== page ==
Could News Corp. have a more sinister reason for shuttering News of the World? James Murdoch, deputy chief operating officer of News Corp., spoke to Sky News, a News Corp. company, Thursday evening about the executive team's decision to close the publication:
Actions taken a number of years ago by certain individuals in what had been a good newsroom have breached the trust that News of the World has with its readers. And we felt that under the circumstances and given the work--the thorough work--and the process that we've undertaken over the last year and a half to come to this point. And that realization was something that was inescapable. And we took the decision to close down the paper, to cease publication after this Sunday, really because of that.
The interview continues briefly with some discussion over plans for a possible Sunday edition of The Sun. Murdoch says that the focus is solely on putting out final edition of News of the World but does not say why News Corp. did not take action against the newspaper any sooner. (Perhaps because the reporter interviewing him did not ask.)
As News Corp. provides few clues, other journalists are digging deep for a better explanation of why News Corp. would close the 168-year-old newspaper. Alison Frankel, a law reporter at Reuters, suggests that it may offer News Corp. the opportunity to destroy records relevant to the phone hacking scandal in advance of a more aggressive investigation by Scotland Yard:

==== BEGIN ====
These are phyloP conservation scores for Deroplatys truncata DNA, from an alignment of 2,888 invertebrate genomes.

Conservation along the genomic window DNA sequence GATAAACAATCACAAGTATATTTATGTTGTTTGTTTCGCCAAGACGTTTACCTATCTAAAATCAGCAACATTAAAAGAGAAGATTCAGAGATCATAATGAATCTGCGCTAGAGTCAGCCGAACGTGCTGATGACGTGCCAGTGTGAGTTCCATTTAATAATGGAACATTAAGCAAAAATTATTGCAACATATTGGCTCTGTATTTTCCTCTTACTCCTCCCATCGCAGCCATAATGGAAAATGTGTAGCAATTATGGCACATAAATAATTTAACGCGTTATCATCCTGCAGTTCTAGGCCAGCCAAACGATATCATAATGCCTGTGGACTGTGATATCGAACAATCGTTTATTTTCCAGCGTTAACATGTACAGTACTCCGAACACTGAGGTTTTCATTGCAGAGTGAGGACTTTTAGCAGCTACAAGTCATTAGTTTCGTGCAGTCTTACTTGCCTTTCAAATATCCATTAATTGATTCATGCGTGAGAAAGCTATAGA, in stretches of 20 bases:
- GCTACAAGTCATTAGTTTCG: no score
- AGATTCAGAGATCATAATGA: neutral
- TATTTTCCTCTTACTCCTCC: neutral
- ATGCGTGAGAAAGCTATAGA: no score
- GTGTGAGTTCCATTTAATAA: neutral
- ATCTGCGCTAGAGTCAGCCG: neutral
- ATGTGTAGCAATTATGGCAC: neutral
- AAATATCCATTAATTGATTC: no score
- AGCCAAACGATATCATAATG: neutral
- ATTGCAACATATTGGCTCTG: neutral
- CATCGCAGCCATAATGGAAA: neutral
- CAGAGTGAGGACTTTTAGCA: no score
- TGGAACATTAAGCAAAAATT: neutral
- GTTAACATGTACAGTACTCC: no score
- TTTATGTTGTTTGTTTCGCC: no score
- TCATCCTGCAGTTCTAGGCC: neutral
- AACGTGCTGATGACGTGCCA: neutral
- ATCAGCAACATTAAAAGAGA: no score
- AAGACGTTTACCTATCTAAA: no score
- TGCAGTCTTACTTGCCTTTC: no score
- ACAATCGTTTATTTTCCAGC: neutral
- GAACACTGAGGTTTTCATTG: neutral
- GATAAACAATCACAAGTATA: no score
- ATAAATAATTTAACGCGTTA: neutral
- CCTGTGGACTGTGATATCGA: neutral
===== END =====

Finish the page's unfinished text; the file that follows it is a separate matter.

According to British media law star Mark Stephens of Finers Stephens Innocent (whom The Times of London has dubbed “Mr Media”), Rupert Murdoch’s soon-to-be shuttered tabloid may not be obliged to retain documents that could be relevant to civil and criminal claims against the newspaper--even in cases that are already underway. That could mean that dozens of sports, media, and political celebrities who claim News of the World hacked into their telephone accounts won’t be able to find out exactly what the tabloid knew and how it got the information.
News of the World is to be liquidated, Stephens told Reuters, it “is a stroke of genius--perhaps evil genius.”
Under British law, Stephens explained, all of the assets of the shuttered newspaper, including its records, will be transferred to a professional liquidator (such as a global accounting firm). The liquidator’s obligation is to maximize the estate’s assets and minimize its liabilities.
"Evil genius" is an assertive phrase to describe the speculation. However, it would not be the first time it's been used to describe Rupert Murdoch, who's remained mum on the issue.
This article is from the archive of our partner The Wire.